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For immediate release

January 9, 2020

 

Contact:

Sandy Summers
1-410-323-1100 or cell 1-443-253-3738
ssummers@truthaboutnursing.org

The Truth About Nursing Decade Awards

Best and Worst Media Portrayals of Nursing 2010-2019

Popular Television Shows Among "Best" and "Worst"

News media offers some great coverage of nursing, but continues to ignore profession in health reporting overall

See The Truth About Nursing Decade Awards for 2010-2019

Baltimore, Maryland, USA -- The Truth About Nursing has announced its list of the best and worst media portrayals of nurses it saw between 2010 and 2019. The Truth's Decade Awards highlight media portrayals from a decade in which the world has continued to face a deadly nursing shortage fueled in part by poor public understanding of the profession.

Several nurse-focused television shows, notably Call the Midwife (BBC) and Nurse Jackie (Showtime), were on the group's "best" list. They were recognized for compelling depictions of skilled nurses fighting for patients. The Truth also gave the new sitcom Bob Hearts Abishola (CBS) a "promising newcomer" award. Marvel received a "Nurse to Superheroes Award" award for nurse Claire Temple's appearances in several Netflix shows. And the nursing group cited the surprisingly strong portrayal of an advanced cybernetic "nurse" in the animated film Big Hero 6.

But many Hollywood products continued to ignore or actively undermine the profession, the Truth said. It pointed to popular shows created by prominent producers Shonda Rhimes (Grey's Anatomy (ABC)), David Shore (House (Fox) and The Good Doctor (ABC)), and Mindy Kaling (The Mindy Project (Fox/Hulu)) for presenting a wildly distorted vision of health care in which only physicians matter. On those shows, the group said, physician characters are often seen doing nursing work.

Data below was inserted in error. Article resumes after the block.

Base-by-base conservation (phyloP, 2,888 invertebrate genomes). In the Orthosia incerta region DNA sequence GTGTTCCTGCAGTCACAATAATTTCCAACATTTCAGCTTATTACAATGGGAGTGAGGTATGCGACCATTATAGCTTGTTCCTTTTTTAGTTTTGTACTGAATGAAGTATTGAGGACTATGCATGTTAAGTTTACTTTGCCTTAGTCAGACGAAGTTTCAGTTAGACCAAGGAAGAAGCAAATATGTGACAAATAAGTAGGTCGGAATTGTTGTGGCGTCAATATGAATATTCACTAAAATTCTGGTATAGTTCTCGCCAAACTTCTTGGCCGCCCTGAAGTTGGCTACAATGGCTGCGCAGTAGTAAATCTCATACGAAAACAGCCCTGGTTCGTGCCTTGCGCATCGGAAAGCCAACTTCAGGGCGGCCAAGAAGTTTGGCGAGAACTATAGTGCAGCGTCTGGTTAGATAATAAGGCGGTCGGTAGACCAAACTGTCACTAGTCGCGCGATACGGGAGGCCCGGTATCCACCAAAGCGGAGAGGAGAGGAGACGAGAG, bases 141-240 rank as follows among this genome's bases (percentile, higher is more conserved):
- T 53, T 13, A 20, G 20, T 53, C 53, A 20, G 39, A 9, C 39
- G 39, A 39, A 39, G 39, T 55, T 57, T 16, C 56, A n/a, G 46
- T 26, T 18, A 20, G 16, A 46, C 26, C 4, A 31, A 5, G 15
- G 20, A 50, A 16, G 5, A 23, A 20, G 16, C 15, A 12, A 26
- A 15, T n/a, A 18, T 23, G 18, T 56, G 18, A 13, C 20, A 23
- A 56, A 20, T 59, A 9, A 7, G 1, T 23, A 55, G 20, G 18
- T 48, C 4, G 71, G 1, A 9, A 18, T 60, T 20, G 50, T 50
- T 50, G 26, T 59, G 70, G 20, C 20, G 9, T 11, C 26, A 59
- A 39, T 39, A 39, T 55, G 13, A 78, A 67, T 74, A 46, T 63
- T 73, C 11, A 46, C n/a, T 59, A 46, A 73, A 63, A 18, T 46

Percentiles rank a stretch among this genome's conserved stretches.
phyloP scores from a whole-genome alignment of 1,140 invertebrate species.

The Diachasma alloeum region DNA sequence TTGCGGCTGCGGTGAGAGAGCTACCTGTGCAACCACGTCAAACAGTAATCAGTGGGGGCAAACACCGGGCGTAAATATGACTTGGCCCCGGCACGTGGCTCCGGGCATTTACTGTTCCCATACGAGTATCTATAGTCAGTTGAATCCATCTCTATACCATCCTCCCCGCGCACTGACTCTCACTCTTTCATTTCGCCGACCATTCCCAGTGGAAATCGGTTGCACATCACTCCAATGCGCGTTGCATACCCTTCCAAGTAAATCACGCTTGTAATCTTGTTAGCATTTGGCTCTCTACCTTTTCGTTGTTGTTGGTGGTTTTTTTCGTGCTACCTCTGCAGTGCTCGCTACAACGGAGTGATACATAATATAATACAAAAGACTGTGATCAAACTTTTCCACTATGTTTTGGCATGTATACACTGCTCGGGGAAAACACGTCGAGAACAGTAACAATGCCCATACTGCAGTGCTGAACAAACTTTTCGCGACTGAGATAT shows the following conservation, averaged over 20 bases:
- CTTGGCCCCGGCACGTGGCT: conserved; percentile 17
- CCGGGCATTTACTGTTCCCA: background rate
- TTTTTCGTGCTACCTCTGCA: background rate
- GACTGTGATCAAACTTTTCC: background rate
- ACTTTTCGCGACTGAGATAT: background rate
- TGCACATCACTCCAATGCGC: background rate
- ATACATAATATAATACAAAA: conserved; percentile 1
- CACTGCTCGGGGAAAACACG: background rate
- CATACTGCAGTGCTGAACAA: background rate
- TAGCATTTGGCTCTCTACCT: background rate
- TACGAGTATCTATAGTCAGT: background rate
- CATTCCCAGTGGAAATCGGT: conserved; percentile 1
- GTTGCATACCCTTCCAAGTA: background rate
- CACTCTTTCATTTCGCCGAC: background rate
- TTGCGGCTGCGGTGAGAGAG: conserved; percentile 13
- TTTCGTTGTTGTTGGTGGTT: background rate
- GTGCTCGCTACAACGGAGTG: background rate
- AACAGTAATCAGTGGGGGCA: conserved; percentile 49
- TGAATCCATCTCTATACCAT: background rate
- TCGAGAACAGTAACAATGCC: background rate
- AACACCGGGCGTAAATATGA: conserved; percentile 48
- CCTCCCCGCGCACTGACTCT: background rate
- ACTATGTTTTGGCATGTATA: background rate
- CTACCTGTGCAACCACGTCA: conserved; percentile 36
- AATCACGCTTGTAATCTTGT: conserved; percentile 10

"It's true that in this decade, we have seen more bright spots in television's generally poor treatment of nursing," Truth executive director Sandy Summers noted. "But only time will tell if this is part of a trend and the industry will continue to develop shows that come closer to portraying the true life-saving value of nursing."

The "best" list also included many pieces from the print press. These ranged from long features on specific nursing fields in The New Yorker to reporting by Allana Akhtar in Business Insider on the challenges nurses face today. The Truth also praised media created by nurses themselves, citing radio shows hosted by nurses, including Maureen McGrath's Sunday Night Health Show in Vancouver, as well as media advocacy by Kaci Hickox, Mona Shattell, Theresa Brown, and Pam Cipriano, former president of the American Nurses Association.

The Truth About Nursing also gave "Best Efforts to Make Amends Under Pressure Awards" to those who tried to address their own poor portrayals of nursing. Recipients of that award — many of whom had been subjects of advocacy campaigns by the Truth — included The Dr. Oz Show, Hooters, and NY Times columnist and Nobel laureate Paul Krugman.